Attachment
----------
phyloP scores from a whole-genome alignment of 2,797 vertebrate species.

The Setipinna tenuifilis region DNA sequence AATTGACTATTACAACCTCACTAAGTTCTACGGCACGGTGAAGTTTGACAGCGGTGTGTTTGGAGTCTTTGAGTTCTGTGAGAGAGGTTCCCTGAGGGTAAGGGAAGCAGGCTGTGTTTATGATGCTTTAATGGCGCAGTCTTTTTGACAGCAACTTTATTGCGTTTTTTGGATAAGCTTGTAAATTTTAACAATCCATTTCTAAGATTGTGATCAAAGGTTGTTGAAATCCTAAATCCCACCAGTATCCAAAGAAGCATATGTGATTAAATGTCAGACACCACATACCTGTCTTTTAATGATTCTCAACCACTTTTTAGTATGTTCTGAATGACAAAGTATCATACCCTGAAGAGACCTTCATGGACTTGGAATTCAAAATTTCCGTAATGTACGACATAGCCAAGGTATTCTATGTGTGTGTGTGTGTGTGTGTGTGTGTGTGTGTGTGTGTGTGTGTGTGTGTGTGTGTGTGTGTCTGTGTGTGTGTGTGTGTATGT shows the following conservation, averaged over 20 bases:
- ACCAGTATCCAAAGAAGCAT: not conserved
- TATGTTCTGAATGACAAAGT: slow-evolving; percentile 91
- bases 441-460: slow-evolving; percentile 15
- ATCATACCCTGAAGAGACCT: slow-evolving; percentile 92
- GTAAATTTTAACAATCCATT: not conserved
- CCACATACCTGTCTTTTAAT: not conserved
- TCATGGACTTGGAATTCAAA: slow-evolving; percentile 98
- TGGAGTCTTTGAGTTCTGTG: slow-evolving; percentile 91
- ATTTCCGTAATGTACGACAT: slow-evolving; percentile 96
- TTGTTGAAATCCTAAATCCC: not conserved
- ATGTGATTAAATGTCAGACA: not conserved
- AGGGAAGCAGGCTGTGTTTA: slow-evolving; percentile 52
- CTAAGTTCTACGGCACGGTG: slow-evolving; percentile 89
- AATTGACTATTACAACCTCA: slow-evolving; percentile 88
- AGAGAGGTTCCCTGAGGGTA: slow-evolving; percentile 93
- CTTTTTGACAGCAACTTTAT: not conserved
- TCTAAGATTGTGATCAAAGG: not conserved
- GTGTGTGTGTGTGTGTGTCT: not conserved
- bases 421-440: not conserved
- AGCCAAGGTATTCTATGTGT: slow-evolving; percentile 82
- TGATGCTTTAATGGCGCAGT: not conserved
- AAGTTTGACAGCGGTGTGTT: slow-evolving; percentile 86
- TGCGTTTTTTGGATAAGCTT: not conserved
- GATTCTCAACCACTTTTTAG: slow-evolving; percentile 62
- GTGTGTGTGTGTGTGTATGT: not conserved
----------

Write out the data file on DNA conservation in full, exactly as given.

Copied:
phyloP scores from a whole-genome alignment of 2,797 vertebrate species.

The Setipinna tenuifilis region DNA sequence AATTGACTATTACAACCTCACTAAGTTCTACGGCACGGTGAAGTTTGACAGCGGTGTGTTTGGAGTCTTTGAGTTCTGTGAGAGAGGTTCCCTGAGGGTAAGGGAAGCAGGCTGTGTTTATGATGCTTTAATGGCGCAGTCTTTTTGACAGCAACTTTATTGCGTTTTTTGGATAAGCTTGTAAATTTTAACAATCCATTTCTAAGATTGTGATCAAAGGTTGTTGAAATCCTAAATCCCACCAGTATCCAAAGAAGCATATGTGATTAAATGTCAGACACCACATACCTGTCTTTTAATGATTCTCAACCACTTTTTAGTATGTTCTGAATGACAAAGTATCATACCCTGAAGAGACCTTCATGGACTTGGAATTCAAAATTTCCGTAATGTACGACATAGCCAAGGTATTCTATGTGTGTGTGTGTGTGTGTGTGTGTGTGTGTGTGTGTGTGTGTGTGTGTGTGTGTGTGTGTGTCTGTGTGTGTGTGTGTGTATGT shows the following conservation, averaged over 20 bases:
- ACCAGTATCCAAAGAAGCAT: not conserved
- TATGTTCTGAATGACAAAGT: slow-evolving; percentile 91
- bases 441-460: slow-evolving; percentile 15
- ATCATACCCTGAAGAGACCT: slow-evolving; percentile 92
- GTAAATTTTAACAATCCATT: not conserved
- CCACATACCTGTCTTTTAAT: not conserved
- TCATGGACTTGGAATTCAAA: slow-evolving; percentile 98
- TGGAGTCTTTGAGTTCTGTG: slow-evolving; percentile 91
- ATTTCCGTAATGTACGACAT: slow-evolving; percentile 96
- TTGTTGAAATCCTAAATCCC: not conserved
- ATGTGATTAAATGTCAGACA: not conserved
- AGGGAAGCAGGCTGTGTTTA: slow-evolving; percentile 52
- CTAAGTTCTACGGCACGGTG: slow-evolving; percentile 89
- AATTGACTATTACAACCTCA: slow-evolving; percentile 88
- AGAGAGGTTCCCTGAGGGTA: slow-evolving; percentile 93
- CTTTTTGACAGCAACTTTAT: not conserved
- TCTAAGATTGTGATCAAAGG: not conserved
- GTGTGTGTGTGTGTGTGTCT: not conserved
- bases 421-440: not conserved
- AGCCAAGGTATTCTATGTGT: slow-evolving; percentile 82
- TGATGCTTTAATGGCGCAGT: not conserved
- AAGTTTGACAGCGGTGTGTT: slow-evolving; percentile 86
- TGCGTTTTTTGGATAAGCTT: not conserved
- GATTCTCAACCACTTTTTAG: slow-evolving; percentile 62
- GTGTGTGTGTGTGTGTATGT: not conserved